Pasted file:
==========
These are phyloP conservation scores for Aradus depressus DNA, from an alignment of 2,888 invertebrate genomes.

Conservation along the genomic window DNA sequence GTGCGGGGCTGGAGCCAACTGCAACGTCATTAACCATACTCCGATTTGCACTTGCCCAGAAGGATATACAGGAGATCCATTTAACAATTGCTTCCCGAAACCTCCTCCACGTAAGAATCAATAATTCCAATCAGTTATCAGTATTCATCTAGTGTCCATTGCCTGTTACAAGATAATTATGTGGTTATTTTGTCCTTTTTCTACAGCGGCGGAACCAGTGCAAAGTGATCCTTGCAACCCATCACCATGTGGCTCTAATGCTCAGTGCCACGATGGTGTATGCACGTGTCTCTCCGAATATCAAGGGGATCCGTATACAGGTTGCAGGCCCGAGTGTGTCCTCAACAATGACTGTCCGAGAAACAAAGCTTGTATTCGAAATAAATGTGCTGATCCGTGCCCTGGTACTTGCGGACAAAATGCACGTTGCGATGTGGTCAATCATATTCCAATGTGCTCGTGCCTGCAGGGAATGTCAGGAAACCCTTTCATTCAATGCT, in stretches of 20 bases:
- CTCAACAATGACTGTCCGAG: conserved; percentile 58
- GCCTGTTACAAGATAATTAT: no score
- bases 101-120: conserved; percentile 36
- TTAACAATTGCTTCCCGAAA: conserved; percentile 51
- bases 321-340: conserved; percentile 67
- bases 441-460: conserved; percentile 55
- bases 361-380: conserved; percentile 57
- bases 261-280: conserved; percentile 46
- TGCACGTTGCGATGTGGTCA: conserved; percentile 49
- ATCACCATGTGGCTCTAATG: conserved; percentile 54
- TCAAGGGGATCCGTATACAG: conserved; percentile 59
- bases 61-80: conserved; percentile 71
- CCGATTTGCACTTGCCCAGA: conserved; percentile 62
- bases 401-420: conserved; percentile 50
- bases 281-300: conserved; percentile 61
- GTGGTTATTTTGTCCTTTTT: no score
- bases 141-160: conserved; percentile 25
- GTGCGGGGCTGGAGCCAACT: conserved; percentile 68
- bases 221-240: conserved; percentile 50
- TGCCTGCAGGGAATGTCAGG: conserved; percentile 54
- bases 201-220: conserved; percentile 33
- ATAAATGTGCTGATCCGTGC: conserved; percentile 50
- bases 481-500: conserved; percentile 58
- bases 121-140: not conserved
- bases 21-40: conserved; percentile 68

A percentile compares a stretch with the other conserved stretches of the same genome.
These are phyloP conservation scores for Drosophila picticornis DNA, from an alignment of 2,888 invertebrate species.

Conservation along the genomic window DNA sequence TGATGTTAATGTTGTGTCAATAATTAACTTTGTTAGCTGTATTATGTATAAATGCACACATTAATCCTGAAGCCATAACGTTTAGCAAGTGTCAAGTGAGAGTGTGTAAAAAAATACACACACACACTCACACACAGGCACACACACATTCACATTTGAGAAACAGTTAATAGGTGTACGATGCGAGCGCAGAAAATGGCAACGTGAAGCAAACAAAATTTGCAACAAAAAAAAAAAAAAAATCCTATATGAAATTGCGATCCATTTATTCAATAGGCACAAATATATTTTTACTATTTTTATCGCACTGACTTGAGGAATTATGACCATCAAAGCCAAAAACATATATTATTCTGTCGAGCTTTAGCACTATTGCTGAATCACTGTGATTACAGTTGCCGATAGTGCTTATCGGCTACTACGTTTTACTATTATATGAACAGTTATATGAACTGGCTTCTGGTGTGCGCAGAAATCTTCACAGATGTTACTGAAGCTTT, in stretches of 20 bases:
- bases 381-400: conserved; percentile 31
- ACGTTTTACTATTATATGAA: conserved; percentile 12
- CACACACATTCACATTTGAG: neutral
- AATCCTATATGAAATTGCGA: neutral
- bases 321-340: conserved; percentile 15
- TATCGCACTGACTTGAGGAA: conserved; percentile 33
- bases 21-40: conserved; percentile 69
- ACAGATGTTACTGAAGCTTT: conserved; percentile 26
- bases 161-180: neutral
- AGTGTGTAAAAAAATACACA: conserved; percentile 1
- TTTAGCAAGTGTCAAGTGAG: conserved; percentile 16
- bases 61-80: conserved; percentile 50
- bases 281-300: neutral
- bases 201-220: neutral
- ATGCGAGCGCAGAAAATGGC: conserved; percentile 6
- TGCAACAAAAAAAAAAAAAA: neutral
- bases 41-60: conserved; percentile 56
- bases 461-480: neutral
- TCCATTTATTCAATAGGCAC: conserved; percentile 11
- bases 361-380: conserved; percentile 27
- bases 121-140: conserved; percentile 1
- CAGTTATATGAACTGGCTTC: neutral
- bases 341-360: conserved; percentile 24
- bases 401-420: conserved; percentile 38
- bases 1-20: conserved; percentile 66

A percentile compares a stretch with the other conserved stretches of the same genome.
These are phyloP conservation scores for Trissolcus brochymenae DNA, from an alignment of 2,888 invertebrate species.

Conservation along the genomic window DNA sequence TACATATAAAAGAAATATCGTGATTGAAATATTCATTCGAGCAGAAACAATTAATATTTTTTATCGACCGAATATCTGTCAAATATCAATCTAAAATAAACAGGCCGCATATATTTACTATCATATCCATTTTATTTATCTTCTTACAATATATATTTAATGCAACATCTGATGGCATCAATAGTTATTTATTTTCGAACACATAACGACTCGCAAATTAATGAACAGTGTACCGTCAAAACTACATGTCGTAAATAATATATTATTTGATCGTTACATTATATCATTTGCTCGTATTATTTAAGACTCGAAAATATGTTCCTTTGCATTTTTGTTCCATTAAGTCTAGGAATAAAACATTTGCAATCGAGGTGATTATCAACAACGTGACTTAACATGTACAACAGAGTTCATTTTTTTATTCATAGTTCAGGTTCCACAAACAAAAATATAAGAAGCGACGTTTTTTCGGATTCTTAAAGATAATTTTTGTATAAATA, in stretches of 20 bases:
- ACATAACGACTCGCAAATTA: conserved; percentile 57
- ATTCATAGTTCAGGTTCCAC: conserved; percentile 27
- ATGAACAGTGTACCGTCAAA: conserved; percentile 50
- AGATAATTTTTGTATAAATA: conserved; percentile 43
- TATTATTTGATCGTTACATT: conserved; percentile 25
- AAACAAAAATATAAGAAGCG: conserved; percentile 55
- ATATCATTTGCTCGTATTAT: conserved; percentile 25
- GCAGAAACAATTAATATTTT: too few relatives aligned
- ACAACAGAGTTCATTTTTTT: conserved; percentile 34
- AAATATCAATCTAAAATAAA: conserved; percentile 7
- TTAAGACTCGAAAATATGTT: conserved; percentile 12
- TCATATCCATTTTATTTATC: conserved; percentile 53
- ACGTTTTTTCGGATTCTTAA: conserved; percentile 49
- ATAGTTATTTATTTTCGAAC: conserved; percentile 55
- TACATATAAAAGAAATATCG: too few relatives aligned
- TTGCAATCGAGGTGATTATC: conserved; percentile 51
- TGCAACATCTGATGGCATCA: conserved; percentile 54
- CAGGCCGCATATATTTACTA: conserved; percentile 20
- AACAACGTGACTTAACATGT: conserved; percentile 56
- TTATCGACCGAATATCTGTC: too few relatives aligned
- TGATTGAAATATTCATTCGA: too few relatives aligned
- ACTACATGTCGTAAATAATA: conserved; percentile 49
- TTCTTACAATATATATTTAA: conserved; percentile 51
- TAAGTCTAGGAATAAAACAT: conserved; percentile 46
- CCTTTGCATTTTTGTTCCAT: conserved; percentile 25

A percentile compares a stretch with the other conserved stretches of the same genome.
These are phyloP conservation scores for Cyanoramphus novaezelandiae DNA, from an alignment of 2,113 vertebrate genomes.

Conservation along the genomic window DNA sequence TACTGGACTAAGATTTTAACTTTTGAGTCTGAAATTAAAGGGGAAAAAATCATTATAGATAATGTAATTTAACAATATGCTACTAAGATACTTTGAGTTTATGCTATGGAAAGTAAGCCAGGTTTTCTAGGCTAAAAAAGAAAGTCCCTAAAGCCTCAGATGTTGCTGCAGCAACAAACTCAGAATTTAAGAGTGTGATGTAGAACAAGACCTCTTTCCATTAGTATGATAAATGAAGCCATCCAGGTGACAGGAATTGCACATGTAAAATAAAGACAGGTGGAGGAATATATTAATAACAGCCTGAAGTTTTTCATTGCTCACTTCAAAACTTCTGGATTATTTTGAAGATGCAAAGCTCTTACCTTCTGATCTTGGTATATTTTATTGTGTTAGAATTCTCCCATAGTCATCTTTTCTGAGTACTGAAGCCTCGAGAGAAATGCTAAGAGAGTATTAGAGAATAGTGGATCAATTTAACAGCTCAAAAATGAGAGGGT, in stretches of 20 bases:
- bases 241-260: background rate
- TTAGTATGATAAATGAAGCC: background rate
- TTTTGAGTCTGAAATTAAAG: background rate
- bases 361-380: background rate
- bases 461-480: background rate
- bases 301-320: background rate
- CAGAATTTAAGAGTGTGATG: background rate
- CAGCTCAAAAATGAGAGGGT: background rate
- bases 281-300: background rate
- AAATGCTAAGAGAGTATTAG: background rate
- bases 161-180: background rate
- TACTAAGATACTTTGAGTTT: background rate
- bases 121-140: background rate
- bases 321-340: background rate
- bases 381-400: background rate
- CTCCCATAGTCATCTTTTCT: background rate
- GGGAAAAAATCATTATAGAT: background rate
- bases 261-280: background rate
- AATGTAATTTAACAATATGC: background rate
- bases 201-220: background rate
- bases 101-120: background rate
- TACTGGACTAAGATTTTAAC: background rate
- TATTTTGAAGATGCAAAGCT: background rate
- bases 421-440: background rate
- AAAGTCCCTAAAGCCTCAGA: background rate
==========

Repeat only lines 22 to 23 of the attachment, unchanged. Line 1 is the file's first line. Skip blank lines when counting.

- TGCCTGCAGGGAATGTCAGG: conserved; percentile 54
- bases 201-220: conserved; percentile 33